7. Single Sign On

Note

Objective of this chapter is to show how to automatically sign in users to DNN website.

7.1. Overview

“AD-Pro Authentication v3” module have an option to login to DNN without entering any credentials, we call it Single Sign On (SSO). This scenario is possible only in intranet company networks. In addition, other conditions must be met and configuration steps can be tricky so please read whole chapter before you proceed. SSO is created at the top of the NTLM or Kerberos protocols, that are used in IIS Windows authentication [1].

Note

Before you start configuring SSO make sure that manual login is working properly.

7.2. Requirements

Following general conditions must be meet for SSO:

  • IIS server where DNN website is located, must be part of the Active Directory system,
  • before using SSO, user needs to be signed in to Active Directory,
  • user who will use SSO must have correct file permissions to the folder where DNN website is located,
  • web browser (IE/Firefox/Chrome) must be properly configured,
  • finally the ‘AD-Pro Authentication’ plugin needs to be properly configured,

7.3. IIS Configuration

From the Internet Information Services (IIS) perspective following conditions must be met. First of all, DNN website needs to be hosted on IIS server, that is part of Active Directory domain. It’s because between IIS and AD needs to be set up Kerberos [2] or NTLM protocol.

Furthermore, in IIS “Authentication” section for DNN website root folder, must be configured as described on figure below:

_images/sso-iis_01.png
  • Anonymous Authentication - Enabled,
  • Forms Authentication - Enabled,
  • Windows Authentication - Disabled,
  • optionally ASP.NET Impersonation can be enabled,

Please note that on figure above ‘Windows Authentication’ is disabled, remember this is for the DNN website root. ‘Windows Authentication’ should be enabled for only one file: ~\DesktopModules\GS_ADProAuthentication\WinAuthSignIn.aspx At the intalation process, ‘AD-Pro Authentication’ plugin automatically adds following code snippet to the web.config file, that enables ‘Windows Authentication’ for the WinAuthSignIn.aspx page:

<location path="DesktopModules/GS_ADProAuthentication/WinAuthSignIn.aspx">
    <!-- Disable Forms Authentication -->
    <formsAuthenticationWrapper enabled="false" />
    <system.webServer>
    <security>
        <!-- Enable IIS Windows authentication for the login page -->
        <authentication>
        <windowsAuthentication enabled="true" />
        <anonymousAuthentication enabled="false" />
        </authentication>
    </security>
    </system.webServer>
</location>

In result broker page WinAuthSignIn.aspx should be configured as on figure below.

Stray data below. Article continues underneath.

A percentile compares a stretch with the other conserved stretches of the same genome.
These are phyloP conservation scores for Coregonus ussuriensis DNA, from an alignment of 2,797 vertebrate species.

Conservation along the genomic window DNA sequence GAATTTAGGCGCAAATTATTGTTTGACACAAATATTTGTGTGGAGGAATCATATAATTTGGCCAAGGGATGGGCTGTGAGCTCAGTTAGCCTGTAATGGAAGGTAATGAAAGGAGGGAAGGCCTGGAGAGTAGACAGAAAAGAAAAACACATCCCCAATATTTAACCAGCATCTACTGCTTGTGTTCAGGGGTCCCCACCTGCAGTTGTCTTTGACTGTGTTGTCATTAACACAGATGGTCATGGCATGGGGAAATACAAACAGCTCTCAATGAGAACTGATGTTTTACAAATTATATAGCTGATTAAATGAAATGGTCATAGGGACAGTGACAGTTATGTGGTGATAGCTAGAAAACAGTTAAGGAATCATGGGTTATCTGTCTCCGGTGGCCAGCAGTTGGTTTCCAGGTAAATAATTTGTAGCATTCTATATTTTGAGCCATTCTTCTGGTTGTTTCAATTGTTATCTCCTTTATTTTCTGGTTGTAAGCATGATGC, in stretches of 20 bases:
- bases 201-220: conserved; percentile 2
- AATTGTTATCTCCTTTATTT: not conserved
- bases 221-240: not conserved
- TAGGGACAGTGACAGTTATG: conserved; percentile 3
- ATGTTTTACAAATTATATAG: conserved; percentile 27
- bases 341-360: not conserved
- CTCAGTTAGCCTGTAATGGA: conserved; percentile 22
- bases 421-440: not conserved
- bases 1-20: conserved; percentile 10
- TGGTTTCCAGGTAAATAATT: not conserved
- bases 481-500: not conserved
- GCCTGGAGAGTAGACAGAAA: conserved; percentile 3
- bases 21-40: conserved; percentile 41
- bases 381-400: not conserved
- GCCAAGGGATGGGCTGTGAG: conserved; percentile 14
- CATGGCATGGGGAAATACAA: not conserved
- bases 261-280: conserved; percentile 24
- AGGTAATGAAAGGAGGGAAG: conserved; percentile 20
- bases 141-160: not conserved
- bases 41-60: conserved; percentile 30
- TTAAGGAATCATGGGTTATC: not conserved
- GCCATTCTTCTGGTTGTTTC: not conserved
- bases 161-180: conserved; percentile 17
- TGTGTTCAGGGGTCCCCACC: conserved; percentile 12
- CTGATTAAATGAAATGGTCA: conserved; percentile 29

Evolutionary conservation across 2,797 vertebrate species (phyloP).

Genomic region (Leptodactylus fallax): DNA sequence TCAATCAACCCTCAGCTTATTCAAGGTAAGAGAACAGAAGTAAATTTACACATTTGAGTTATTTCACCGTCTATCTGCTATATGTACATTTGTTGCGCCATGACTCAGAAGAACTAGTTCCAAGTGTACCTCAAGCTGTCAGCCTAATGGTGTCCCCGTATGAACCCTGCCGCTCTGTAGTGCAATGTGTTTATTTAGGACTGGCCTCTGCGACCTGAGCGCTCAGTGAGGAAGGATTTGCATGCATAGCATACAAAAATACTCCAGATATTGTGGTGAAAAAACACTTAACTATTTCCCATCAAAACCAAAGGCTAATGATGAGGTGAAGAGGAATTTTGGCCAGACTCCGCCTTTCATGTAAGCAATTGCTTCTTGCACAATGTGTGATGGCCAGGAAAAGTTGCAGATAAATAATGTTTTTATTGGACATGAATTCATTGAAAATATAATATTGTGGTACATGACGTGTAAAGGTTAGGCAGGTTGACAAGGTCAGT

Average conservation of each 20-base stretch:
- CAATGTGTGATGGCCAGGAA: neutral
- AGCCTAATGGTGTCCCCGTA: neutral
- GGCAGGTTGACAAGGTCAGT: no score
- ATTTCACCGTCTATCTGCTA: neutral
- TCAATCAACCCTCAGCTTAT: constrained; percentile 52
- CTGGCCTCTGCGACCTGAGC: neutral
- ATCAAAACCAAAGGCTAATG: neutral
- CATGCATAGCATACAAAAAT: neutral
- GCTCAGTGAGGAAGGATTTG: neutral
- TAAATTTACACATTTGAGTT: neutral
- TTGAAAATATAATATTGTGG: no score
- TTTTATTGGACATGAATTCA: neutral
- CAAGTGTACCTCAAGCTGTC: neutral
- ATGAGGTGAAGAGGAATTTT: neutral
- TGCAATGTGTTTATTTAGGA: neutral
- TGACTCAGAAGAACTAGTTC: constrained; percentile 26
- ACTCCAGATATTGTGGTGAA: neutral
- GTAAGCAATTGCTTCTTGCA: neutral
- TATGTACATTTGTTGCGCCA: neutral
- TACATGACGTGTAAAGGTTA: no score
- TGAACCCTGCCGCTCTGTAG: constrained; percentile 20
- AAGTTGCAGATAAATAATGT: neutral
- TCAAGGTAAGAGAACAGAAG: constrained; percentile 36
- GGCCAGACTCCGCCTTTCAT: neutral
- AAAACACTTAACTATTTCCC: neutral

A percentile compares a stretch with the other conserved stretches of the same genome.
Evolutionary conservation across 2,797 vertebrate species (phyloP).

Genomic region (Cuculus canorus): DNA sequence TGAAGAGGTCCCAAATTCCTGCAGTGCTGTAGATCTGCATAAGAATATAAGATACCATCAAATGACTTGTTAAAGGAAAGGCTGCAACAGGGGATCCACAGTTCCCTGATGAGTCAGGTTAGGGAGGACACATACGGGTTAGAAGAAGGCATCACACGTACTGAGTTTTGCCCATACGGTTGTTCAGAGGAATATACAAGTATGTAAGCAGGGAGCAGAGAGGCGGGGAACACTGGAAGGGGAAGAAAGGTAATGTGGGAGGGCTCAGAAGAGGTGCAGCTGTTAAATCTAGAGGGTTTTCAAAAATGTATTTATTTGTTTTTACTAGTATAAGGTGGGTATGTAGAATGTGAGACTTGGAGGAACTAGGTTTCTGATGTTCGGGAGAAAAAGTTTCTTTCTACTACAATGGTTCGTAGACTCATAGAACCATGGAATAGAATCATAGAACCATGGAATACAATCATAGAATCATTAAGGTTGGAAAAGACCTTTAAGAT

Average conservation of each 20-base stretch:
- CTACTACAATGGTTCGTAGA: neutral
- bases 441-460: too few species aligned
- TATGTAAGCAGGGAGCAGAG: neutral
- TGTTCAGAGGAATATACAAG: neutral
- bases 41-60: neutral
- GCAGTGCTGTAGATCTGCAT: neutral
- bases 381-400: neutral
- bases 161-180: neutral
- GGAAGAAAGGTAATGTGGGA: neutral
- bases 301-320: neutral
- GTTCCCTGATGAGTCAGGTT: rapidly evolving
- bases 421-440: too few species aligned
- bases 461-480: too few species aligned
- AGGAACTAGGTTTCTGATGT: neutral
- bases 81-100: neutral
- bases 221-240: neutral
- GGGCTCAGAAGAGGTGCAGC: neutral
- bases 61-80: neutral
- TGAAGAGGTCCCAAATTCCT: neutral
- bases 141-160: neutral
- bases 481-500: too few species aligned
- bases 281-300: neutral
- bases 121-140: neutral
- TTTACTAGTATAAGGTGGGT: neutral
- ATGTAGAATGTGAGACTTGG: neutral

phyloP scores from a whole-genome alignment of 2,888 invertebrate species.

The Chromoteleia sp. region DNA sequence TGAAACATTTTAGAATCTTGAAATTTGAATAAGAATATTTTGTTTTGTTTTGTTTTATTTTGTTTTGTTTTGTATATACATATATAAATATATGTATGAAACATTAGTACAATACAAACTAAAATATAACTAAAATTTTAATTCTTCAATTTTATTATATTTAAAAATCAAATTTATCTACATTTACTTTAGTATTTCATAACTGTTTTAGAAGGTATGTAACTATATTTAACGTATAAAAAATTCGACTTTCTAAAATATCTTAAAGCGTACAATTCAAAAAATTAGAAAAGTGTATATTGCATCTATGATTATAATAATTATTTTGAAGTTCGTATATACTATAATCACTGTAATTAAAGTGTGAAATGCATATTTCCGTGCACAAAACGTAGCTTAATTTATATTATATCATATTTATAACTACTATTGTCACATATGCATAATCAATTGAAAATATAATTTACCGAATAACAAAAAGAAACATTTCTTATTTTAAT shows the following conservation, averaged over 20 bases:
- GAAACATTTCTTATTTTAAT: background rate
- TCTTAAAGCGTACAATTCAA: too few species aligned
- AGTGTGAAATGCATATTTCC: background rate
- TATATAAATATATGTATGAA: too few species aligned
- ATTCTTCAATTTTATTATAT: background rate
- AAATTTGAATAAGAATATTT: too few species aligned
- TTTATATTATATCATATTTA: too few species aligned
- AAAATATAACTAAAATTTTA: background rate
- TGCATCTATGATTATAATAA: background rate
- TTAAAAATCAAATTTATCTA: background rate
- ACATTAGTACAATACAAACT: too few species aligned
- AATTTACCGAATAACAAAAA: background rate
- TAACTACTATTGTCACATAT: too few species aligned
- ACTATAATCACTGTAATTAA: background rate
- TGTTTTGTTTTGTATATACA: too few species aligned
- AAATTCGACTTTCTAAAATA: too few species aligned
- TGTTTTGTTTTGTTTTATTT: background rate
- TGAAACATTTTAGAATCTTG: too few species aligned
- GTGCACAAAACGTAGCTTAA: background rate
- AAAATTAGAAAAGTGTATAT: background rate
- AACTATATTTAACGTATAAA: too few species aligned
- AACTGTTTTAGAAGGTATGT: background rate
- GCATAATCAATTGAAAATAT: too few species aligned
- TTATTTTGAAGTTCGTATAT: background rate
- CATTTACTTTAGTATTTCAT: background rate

_images/sso-iis_02.png

It’s wort to note that to see what authentication settings has page WinAuthSignIn.aspx, you must follow procedure below:

  1. In IIS click on GS_ADProAuthentication folder.
  2. Select Content View option, that is at the bottom of IIS console.
  3. Right mouse click on WinAuthSignIn.aspx file.
  4. From the context menu select Switch to Features View.
_images/sso-iis_01_1.png

7.4. AD-Pro Authentication configuration

In ‘AD-Pro Authentication’ only one checkbox needs to be turned on, to enable Single Sign On.

  1. Sign in to the DNN website as a ‘DNN Host’ or ‘DNN Administrator’.

  2. Go to page where ‘AD-Pro Authentication’ module is placed.

  3. Set DNN into ‘Edit’ mode, then go to ‘Module Options’, see figure below.

    _images/sso-plugin-config_01.png
  4. Click on ‘Details’ button to display connection settings.

    _images/sso-plugin-config_02.png
  5. Enable checkbox near ‘Single Sign On’ attribute and click ‘Save’, see figure below.

    _images/sso-plugin-config_03.png

7.5. Web browser configuration

Web browser where DNN website is rendered, needs to expose user identity. Using this identity DNN is able to recognize user and SSO can happen. We strongly recommend configure Internet Explorer browser as a first one. If IE will work, you can focus on other browsers. We couldn’t set up SSO with Safari.

7.5.1. Internet Explorer

For the Internet Explorer execute following steps. First add DNN website to the local intranet.

  1. Open Internet Explorer web browser.
  2. Go to Tools -> Internet options.
  3. Open Security tab.
  4. Click on Local Intranet then Sites button.
  5. Click on Advanced button (skip this step if popup will not be displayed).
  6. List of intranet websites will be displayed, make sure that your DNN website is on it. If not, enter website name into Add this website to the zone text box and click Add button.
  7. See figure below for more info.
_images/sso-web-browser_01.png

Second, enable Automatic logon:

  1. Open Internet Explorer web browser.
  2. Go to Tools -> Internet options.
  3. Open Security tab.
  4. Click on Local Intranet then Custom level button.
  5. Inside Security settings enable Automatic logon only in Intranet zone.
  6. Save settings.
  7. See figure below for more info.
_images/sso-web-browser_02.jpg

Thirdly, enable Integrated Windows Authentication

  1. Open Internet Explorer web browser.
  2. Go to Tools -> Internet options.
  3. Open Advanced tab.
  4. Make sure that Enable Integrated Windows Authentication is enabled (ticked). This option takes effect after you restart Internet Explorer.
  5. See figure below for more info.
_images/sso-web-browser_03.jpg

7.5.2. Chrome

Chrome uses the same intranet settings as Internet Explorer, so if it’s working in IE it will also work in Chrome (without any additional settings).

7.5.3. FireFox

To configure Firefox browser follow steps below:

  1. Put string about:config in url address field and press enter.
  2. In filter box type network.automatic-ntlm-auth.trusted-uris
  3. Modify network.automatic-ntlm-auth.trusted-uris, add url of your DNN domain or IP address.
  4. To specify all subdomains use .replacewithyoursite.com instead of: www.replacewithyoursite.com, help.replacewithyoursite.com, pictures.replacewithyoursite.com

7.6. Auto SSO

By default user first needs to go to DNN login page to initiate SSO process. You can make that process even simpler. The point is to permit access for “Guest” users, what will result transparent auto SSO.